Laser-cut Pythagoras’ theorem puzzle
Gerard Westendorp

This page provides some background information on a laser-cut puzzle based on a proof of Pythagoras theorem.

The puzzle is based on the fact that you can tessellate the plane using two arbitrary squares a2 and b2 and from this construct a third set of tessellating squares c2, as shown below.
This implies
a2 + b2= c2, obviously the area of the plane is independent of how you dissect it.
(This might be a cool idea for your kitchen floor...)

The puzzle has an a2 square translated so it aligns with a triangle.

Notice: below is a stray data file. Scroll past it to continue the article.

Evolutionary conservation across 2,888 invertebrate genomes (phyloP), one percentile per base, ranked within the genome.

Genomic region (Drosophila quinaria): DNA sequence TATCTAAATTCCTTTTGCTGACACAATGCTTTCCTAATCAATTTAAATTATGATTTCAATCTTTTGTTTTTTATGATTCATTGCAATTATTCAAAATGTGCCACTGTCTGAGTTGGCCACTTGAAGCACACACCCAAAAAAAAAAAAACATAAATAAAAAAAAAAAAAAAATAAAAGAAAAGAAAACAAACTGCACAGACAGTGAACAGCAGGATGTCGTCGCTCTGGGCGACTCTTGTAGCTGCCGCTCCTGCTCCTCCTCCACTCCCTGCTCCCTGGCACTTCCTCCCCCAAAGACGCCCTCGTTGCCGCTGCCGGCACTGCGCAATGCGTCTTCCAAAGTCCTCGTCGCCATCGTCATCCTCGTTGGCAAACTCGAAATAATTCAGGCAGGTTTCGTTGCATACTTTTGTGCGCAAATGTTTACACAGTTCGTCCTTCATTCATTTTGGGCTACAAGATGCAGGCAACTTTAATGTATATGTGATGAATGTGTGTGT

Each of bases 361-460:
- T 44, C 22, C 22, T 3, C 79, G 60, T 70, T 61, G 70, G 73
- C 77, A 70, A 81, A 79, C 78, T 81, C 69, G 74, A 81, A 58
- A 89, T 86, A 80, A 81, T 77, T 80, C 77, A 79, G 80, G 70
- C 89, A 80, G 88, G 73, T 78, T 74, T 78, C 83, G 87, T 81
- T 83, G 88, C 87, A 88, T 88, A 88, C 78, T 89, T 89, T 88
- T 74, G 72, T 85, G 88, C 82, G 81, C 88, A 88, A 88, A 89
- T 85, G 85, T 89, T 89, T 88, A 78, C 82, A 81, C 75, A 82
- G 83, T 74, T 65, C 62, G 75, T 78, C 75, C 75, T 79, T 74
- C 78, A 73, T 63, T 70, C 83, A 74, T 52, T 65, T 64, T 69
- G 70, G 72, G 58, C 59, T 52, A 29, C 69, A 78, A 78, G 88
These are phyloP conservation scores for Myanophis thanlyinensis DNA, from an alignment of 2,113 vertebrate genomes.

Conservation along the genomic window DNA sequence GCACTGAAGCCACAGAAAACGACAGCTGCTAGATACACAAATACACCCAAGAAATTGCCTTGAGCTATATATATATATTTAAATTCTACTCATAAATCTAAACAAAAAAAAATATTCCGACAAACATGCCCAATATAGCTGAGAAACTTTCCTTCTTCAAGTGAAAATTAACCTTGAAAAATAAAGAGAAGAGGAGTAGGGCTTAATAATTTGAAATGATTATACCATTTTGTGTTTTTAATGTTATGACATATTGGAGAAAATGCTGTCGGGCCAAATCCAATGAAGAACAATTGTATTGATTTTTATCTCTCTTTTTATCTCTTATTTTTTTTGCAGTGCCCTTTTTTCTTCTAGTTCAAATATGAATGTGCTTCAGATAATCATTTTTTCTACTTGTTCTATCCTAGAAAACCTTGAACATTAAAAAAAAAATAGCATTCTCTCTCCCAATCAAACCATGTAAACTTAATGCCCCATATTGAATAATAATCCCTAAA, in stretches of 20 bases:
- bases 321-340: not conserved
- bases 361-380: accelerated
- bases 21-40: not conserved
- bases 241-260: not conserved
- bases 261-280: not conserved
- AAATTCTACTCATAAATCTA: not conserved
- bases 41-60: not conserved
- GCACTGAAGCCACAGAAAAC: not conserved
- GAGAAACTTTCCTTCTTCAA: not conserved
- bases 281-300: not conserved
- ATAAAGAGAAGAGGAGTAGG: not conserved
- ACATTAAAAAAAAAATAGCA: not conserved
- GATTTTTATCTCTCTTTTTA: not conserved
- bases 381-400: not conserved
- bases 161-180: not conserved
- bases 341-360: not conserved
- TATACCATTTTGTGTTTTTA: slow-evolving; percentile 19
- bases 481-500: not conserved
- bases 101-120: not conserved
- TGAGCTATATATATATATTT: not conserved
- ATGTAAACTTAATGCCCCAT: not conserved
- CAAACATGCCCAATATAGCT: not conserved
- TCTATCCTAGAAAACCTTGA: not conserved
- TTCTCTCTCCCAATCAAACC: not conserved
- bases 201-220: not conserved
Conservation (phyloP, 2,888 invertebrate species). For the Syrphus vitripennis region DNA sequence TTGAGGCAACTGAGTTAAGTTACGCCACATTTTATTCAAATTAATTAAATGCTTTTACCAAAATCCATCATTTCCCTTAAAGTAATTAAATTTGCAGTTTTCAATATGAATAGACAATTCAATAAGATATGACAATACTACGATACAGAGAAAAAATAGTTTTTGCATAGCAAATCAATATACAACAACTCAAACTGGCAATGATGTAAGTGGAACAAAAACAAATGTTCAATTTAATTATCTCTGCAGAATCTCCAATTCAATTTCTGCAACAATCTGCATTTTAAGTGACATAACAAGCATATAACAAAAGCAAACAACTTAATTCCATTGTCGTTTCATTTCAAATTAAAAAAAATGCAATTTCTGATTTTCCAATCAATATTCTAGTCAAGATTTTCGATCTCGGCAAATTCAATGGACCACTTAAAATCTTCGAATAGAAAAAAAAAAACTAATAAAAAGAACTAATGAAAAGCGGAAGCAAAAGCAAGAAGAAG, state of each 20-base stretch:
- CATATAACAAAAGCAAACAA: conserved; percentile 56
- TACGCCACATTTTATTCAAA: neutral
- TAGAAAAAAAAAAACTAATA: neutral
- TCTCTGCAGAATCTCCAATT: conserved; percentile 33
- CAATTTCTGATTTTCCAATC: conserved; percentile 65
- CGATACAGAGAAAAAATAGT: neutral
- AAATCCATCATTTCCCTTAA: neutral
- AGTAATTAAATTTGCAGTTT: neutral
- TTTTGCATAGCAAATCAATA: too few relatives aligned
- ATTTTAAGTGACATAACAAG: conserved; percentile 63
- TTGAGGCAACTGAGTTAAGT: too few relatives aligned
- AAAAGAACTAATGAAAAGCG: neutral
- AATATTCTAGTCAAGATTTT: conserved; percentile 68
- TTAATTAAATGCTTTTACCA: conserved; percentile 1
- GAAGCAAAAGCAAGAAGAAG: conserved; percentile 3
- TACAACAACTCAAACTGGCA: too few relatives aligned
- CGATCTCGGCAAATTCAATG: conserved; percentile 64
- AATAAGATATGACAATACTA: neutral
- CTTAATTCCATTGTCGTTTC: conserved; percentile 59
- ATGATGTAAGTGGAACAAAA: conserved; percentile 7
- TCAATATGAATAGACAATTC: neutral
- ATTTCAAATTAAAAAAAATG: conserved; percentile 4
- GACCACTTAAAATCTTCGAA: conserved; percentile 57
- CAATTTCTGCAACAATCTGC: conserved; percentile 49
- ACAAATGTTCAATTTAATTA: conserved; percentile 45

To show that this construction works for all {a,b,c}, I made the animation below.

The nice thing about this proof, is that it can be made into a puzzle. The same is true for the more well known proof called as Perigal's proof.
Apparently, Perigal even has this one carved on his tombstone!
I thought Perigal's proof might yield a too easy puzzle, so I used this one.
It turns out to be surprisingly hard. When I first got it from the laser cutting shop, it took my several minutes to solve.

The idea came from a file on Wikimedia commons, here:
[I have not seen the proof used in this anywhere else, so maybe the author of the Wikimedia commons discovered it.]
->Actually, after further Googling, I found that Al-Nayrizi may have discovered it in 900 AD.
I also found out that the tessellation of the plane I used is called a Pythagorean tiling. This Wikipedia page explains how both Perigal and Al-Nayrizi can be constructed from it.

You can buy this puzzle on Etsy.